The American Heart Association (AHA)—a nonprofit heart health organization—is being sued by animal advocacy group Animal Outlook over the AHA’s use of its “Heart-Check” certification mark on certain meat products that companies pay AHA to use.

The lawsuit alleges that, in exchange for a fee, AHA allows companies to display the AHA mark on certain meat products and market them as “heart healthy.” This is counter to AHA’s prior warnings about meat and misleads the public about the health effects of consuming meat. The lawsuit further alleges that AHA promotes its Heart-Check certification program as using standards more stringent than the government’s standards to certify beef, when, in fact, AHA only uses the government’s minimum standards.


Earlier this month, a peer-reviewed journal published on behalf of AHA recognized that “higher meat intake [is] associated with atherosclerotic cardiovascular disease [ASCVD].” That same journal also acknowledged “biochemical links between dietary meat and ASCVD.” This is consistent with AHA’s past recognition of the negative effects of red meat. In 2021, for example, the AHA stated that “in general, red meats (such as beef, pork, and lamb) have more saturated fat” than other protein sources and that “saturated fats can raise your blood cholesterol and increase your risk of heart disease.” 

And in 2018, the AHA released research that cautioned against meat consumption, stating that consuming animal fat could increase one’s risk of death by 21 percent while eating unsaturated fats from plants decreased the risk of overall mortality by 16 percent.  “Our results emphasize the importance of the source and quantity of monounsaturated fatty acids in the diet,” study co-lead author Marta Guasch-Ferré, PhD, said in a statement. “We should eat more monounsaturated fatty acids from plant sources and less monounsaturated fatty acids from animal sources.”

Heart-healthy logo on meat misleads consumers

Given AHA’s recognition of these health effects, Animal Outlook sent a letter to AHA in late 2021, asking the organization to stop the process of certifying these products as heart healthy in exchange for a fee, but AHA refused.



“For nearly 100 years the American Heart Association has made it its mission to educate consumers on healthy living,” Cheryl Leahy, Executive Director of Animal Outlook, said in a statement. “That’s why it is so incongruous that they are now selling these pay-to-play heart healthy certifications for the very meat products they have publicly taken a position against.”

The AHA’s endorsement of meat products with its Health-Check logo misleads consumers into thinking the certification is backed by science and that the product they’re buying is actually good for their heart. “It would stand to reason that consumers who see a Heart-Check certification would assume that the American Heart Association deems these products to be healthy for their heart and don’t realize that the producers pay AHA, which in turn awards the certifications,” Leahy said.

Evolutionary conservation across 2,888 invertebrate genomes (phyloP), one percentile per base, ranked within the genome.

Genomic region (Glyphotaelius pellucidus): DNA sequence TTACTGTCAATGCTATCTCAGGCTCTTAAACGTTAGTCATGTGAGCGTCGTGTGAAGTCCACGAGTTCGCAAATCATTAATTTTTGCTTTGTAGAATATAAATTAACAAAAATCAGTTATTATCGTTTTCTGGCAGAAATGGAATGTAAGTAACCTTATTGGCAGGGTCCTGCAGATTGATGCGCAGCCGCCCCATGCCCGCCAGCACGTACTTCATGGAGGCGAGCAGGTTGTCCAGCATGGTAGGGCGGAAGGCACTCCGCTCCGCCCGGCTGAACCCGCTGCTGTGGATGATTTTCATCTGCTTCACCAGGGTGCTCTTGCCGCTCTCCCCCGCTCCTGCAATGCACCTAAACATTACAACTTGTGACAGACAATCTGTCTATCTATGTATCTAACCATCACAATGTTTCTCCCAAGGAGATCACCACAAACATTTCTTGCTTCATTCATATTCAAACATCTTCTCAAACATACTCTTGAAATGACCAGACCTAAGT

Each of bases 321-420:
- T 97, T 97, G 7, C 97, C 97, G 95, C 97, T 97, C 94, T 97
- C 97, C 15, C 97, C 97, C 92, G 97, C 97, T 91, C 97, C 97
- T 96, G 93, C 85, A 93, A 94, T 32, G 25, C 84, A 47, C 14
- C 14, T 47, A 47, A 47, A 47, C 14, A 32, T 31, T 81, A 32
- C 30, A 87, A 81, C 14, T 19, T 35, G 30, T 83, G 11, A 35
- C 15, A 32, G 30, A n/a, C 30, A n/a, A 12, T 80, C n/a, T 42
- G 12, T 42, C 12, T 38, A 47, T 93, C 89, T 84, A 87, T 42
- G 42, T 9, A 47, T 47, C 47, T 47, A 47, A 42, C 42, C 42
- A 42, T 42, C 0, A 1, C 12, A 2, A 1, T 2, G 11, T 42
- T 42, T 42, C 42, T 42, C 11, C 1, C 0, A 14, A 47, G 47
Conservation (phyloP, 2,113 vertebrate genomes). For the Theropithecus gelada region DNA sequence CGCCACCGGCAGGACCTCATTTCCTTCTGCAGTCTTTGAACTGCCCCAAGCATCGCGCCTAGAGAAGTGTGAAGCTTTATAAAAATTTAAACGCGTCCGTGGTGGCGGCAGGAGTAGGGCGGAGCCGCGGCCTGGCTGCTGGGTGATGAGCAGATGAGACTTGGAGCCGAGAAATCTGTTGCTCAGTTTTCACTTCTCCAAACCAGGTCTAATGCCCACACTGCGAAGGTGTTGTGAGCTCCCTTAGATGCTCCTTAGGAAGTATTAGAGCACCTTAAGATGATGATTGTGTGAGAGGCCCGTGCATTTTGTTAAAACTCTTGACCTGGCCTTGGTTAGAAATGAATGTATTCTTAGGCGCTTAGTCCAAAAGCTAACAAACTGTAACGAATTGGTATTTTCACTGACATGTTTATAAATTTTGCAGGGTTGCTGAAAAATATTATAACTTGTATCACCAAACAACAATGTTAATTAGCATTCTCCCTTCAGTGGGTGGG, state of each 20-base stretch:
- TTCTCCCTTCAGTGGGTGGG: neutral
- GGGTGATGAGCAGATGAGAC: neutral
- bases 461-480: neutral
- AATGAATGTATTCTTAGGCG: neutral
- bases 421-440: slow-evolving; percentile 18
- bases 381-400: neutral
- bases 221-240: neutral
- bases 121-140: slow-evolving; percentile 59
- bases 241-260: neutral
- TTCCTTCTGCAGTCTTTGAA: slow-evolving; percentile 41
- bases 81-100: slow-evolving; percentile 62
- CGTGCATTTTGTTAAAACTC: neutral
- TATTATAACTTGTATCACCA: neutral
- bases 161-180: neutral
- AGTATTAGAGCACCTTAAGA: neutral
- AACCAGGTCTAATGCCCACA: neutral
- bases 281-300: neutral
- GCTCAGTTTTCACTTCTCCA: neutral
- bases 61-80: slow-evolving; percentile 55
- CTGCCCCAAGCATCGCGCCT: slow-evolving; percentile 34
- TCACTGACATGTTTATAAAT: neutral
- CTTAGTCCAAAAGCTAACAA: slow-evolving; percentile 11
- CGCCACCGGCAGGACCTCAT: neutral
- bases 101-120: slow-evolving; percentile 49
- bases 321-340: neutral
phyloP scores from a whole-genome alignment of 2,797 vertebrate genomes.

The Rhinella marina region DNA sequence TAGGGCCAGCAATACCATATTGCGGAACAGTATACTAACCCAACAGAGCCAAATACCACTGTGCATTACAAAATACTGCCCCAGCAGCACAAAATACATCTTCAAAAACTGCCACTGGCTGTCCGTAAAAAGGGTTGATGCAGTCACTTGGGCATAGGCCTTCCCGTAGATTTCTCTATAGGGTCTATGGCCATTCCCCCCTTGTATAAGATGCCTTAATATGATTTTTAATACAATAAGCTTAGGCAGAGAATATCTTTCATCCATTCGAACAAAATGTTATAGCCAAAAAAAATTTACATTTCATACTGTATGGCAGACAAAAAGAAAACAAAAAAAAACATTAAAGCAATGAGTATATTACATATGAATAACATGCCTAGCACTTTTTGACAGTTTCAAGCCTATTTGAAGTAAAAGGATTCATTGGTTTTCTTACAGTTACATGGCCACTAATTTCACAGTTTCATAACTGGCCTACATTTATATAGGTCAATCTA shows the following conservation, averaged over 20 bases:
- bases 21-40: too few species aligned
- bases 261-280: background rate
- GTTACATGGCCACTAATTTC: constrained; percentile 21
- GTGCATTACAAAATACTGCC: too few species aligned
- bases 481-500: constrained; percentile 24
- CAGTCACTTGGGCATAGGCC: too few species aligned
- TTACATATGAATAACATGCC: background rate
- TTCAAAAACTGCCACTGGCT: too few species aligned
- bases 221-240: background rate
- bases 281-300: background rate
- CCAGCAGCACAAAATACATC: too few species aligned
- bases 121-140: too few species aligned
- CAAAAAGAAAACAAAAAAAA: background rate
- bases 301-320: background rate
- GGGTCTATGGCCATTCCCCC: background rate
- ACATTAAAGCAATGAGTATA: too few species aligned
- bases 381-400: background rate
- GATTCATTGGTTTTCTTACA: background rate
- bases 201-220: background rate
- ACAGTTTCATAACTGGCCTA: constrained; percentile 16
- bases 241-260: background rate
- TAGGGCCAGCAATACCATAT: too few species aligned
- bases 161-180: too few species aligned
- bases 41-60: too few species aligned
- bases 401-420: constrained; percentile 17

A number of beef and pork products have been certified with the Heart-Check label, including Smithfield Boneless Pork Sirloin Roast, Valley Fresh Chicken Breast, and Black Steer Brand Angus Roast Beef Top Round. Animal Outlook believes this needs to stop.

“In our minds, the American Heart Association is doing a great disservice to the people whose health they have worked so diligently for nearly a century to protect, not to mention the treatment of animals in agriculture, and we are calling for the organization to end these misleading paid endorsements and reimburse consumers deceived by this deceptive marketing,” Leahy said. 

Studies link meat to heart disease

A growing body of research indicates that meat is linked to a higher risk of heart disease. One of the largest studies of the prospective evidence to date was published last year in the journal Critical Reviews in Food Science and Nutrition found that processed meat can increase the risk of coronary heart disease by 18 percent. The study’s analysis indicated that daily consumption of just 50 grams (about 1.7 ounces) of processed meat, such as bacon, ham, and sausage, increases the risk of coronary heart disease by 18 percent. An intake of 50 grams of unprocessed red meat, such as beef, lamb, or pork, increases that risk by 9 percent. 


The study’s authors say that the findings indicate that high meat consumption could increase the risk of coronary heart disease because of its high saturated fat content and, for processed meat, its high sodium content. There is already substantial evidence that high intakes of saturated fat raise LDL cholesterol, and that high sodium consumption raises blood pressure, both of which are risk factors for heart disease. 

“Red and processed meat have been consistently linked with bowel cancer and our findings suggest an additional role in heart disease,” co-lead study author Keren Papier said in a statement. “Therefore, current recommendations to limit red and processed meat consumption may also assist with the prevention of coronary heart disease.”

For the latest vegan news, read:
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